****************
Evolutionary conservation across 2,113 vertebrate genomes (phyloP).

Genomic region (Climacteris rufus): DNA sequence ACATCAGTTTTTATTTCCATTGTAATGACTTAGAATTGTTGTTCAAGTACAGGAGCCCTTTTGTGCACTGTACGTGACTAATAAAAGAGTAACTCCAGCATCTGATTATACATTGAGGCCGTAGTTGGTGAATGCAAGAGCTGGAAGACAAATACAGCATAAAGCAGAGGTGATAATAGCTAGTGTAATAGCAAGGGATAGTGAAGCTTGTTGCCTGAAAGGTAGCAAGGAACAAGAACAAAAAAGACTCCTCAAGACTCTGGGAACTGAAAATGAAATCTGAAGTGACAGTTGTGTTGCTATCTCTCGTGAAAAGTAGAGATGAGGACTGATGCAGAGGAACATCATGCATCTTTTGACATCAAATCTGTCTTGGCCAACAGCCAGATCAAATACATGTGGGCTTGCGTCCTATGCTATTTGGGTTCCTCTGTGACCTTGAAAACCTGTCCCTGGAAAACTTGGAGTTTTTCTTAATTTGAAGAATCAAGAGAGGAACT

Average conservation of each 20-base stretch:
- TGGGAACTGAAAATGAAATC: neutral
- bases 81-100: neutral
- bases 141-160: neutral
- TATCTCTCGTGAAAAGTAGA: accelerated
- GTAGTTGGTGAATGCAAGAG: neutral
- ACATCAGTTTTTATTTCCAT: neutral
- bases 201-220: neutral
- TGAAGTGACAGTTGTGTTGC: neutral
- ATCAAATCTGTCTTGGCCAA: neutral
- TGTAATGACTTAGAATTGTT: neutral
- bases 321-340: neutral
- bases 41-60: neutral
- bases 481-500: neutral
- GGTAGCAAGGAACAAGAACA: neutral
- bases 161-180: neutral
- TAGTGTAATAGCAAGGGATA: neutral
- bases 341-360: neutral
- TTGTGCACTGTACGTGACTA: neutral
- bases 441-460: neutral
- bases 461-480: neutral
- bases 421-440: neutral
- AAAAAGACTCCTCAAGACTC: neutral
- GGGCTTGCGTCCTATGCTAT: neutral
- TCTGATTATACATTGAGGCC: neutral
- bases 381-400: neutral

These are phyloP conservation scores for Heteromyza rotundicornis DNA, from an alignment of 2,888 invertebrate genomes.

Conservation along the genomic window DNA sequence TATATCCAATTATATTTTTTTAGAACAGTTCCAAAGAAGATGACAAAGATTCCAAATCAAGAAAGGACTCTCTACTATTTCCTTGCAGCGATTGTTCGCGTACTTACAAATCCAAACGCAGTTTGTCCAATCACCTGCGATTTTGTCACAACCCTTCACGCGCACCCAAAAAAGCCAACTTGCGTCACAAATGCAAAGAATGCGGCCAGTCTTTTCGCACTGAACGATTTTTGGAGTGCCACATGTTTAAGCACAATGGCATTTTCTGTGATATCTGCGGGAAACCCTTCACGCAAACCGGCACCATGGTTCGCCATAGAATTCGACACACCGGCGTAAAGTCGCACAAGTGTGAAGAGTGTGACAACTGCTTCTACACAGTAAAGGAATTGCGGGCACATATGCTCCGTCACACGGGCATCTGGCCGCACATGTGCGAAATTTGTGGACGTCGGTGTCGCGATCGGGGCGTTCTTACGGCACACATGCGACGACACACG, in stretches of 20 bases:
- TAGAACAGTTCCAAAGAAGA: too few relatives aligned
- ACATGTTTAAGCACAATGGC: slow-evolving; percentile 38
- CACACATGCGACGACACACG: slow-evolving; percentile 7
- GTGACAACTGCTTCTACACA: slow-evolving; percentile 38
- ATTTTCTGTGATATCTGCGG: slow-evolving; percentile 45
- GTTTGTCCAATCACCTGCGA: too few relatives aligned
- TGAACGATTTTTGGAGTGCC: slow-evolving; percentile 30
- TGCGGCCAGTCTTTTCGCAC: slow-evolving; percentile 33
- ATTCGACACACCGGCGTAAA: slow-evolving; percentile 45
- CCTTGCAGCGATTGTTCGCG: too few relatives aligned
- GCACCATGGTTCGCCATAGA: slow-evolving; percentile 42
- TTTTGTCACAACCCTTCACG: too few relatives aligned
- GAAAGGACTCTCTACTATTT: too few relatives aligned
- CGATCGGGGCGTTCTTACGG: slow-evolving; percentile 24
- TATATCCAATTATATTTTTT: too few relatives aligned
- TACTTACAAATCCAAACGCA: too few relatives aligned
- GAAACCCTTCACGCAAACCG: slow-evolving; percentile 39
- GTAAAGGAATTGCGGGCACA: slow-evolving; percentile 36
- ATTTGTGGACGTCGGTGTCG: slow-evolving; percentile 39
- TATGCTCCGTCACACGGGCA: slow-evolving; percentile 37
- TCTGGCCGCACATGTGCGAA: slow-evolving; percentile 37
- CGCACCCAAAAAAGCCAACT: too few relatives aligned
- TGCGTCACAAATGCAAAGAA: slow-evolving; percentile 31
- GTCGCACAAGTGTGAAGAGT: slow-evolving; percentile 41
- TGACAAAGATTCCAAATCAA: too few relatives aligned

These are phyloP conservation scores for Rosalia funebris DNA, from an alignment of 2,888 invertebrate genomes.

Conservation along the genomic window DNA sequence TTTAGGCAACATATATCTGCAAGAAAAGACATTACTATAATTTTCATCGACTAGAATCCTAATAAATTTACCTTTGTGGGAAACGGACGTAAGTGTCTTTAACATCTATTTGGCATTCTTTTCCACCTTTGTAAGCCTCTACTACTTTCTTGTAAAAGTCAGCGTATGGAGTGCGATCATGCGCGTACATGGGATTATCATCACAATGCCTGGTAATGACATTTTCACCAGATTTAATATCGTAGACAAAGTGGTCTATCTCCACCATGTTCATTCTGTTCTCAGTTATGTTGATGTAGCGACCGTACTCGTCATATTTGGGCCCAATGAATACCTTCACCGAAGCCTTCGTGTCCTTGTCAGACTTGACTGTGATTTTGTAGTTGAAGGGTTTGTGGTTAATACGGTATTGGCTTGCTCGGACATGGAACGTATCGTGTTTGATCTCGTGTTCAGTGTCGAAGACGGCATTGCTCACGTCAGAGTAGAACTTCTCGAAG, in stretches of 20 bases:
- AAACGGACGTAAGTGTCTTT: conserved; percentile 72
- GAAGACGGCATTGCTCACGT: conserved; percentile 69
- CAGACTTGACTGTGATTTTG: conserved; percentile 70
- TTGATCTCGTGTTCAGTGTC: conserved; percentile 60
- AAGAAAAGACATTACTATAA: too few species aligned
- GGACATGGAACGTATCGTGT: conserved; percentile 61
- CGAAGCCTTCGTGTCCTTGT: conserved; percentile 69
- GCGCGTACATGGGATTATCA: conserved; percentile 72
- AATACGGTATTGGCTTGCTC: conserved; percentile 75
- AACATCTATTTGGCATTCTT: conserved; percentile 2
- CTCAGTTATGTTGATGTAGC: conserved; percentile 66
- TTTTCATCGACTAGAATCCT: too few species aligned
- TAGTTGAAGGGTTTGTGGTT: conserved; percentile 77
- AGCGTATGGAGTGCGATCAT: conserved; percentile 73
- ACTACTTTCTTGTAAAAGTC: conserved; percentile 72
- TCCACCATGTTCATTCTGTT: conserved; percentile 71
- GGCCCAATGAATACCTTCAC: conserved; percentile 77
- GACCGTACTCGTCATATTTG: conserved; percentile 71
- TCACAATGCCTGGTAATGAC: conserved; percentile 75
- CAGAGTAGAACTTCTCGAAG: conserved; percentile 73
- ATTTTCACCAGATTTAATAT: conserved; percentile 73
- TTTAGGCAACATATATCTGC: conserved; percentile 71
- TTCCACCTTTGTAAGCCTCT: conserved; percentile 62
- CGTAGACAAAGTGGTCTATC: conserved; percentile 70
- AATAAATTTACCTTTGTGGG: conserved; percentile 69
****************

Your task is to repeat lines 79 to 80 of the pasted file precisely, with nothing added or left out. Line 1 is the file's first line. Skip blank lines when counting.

- TTTAGGCAACATATATCTGC: conserved; percentile 71
- TTCCACCTTTGTAAGCCTCT: conserved; percentile 62